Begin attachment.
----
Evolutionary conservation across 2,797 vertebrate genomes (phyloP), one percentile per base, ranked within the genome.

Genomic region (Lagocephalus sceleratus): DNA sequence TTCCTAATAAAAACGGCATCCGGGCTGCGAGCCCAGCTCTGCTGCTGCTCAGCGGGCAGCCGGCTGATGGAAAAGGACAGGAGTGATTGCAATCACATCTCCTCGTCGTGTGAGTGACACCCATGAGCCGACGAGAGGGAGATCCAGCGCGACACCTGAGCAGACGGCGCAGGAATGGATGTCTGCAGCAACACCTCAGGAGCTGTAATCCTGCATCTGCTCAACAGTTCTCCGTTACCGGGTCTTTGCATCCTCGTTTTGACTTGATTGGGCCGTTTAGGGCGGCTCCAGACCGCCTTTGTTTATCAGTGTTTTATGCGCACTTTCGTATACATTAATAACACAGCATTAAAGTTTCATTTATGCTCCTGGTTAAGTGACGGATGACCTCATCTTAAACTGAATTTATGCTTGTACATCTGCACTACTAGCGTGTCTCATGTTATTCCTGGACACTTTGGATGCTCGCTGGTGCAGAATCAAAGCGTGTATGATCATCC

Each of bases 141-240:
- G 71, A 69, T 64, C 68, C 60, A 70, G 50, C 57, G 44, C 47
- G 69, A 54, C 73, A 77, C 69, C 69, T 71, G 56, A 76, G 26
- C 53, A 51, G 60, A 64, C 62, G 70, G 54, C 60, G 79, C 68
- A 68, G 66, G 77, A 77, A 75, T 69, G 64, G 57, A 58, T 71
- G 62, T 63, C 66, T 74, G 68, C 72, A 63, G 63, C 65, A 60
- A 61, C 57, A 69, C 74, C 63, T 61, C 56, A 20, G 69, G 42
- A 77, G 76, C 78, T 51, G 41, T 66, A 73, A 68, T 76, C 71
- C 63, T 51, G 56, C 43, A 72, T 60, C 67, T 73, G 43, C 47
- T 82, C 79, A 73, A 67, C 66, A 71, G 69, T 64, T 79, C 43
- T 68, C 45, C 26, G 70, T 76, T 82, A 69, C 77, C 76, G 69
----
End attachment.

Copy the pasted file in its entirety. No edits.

Evolutionary conservation across 2,797 vertebrate genomes (phyloP), one percentile per base, ranked within the genome.

Genomic region (Lagocephalus sceleratus): DNA sequence TTCCTAATAAAAACGGCATCCGGGCTGCGAGCCCAGCTCTGCTGCTGCTCAGCGGGCAGCCGGCTGATGGAAAAGGACAGGAGTGATTGCAATCACATCTCCTCGTCGTGTGAGTGACACCCATGAGCCGACGAGAGGGAGATCCAGCGCGACACCTGAGCAGACGGCGCAGGAATGGATGTCTGCAGCAACACCTCAGGAGCTGTAATCCTGCATCTGCTCAACAGTTCTCCGTTACCGGGTCTTTGCATCCTCGTTTTGACTTGATTGGGCCGTTTAGGGCGGCTCCAGACCGCCTTTGTTTATCAGTGTTTTATGCGCACTTTCGTATACATTAATAACACAGCATTAAAGTTTCATTTATGCTCCTGGTTAAGTGACGGATGACCTCATCTTAAACTGAATTTATGCTTGTACATCTGCACTACTAGCGTGTCTCATGTTATTCCTGGACACTTTGGATGCTCGCTGGTGCAGAATCAAAGCGTGTATGATCATCC

Each of bases 141-240:
- G 71, A 69, T 64, C 68, C 60, A 70, G 50, C 57, G 44, C 47
- G 69, A 54, C 73, A 77, C 69, C 69, T 71, G 56, A 76, G 26
- C 53, A 51, G 60, A 64, C 62, G 70, G 54, C 60, G 79, C 68
- A 68, G 66, G 77, A 77, A 75, T 69, G 64, G 57, A 58, T 71
- G 62, T 63, C 66, T 74, G 68, C 72, A 63, G 63, C 65, A 60
- A 61, C 57, A 69, C 74, C 63, T 61, C 56, A 20, G 69, G 42
- A 77, G 76, C 78, T 51, G 41, T 66, A 73, A 68, T 76, C 71
- C 63, T 51, G 56, C 43, A 72, T 60, C 67, T 73, G 43, C 47
- T 82, C 79, A 73, A 67, C 66, A 71, G 69, T 64, T 79, C 43
- T 68, C 45, C 26, G 70, T 76, T 82, A 69, C 77, C 76, G 69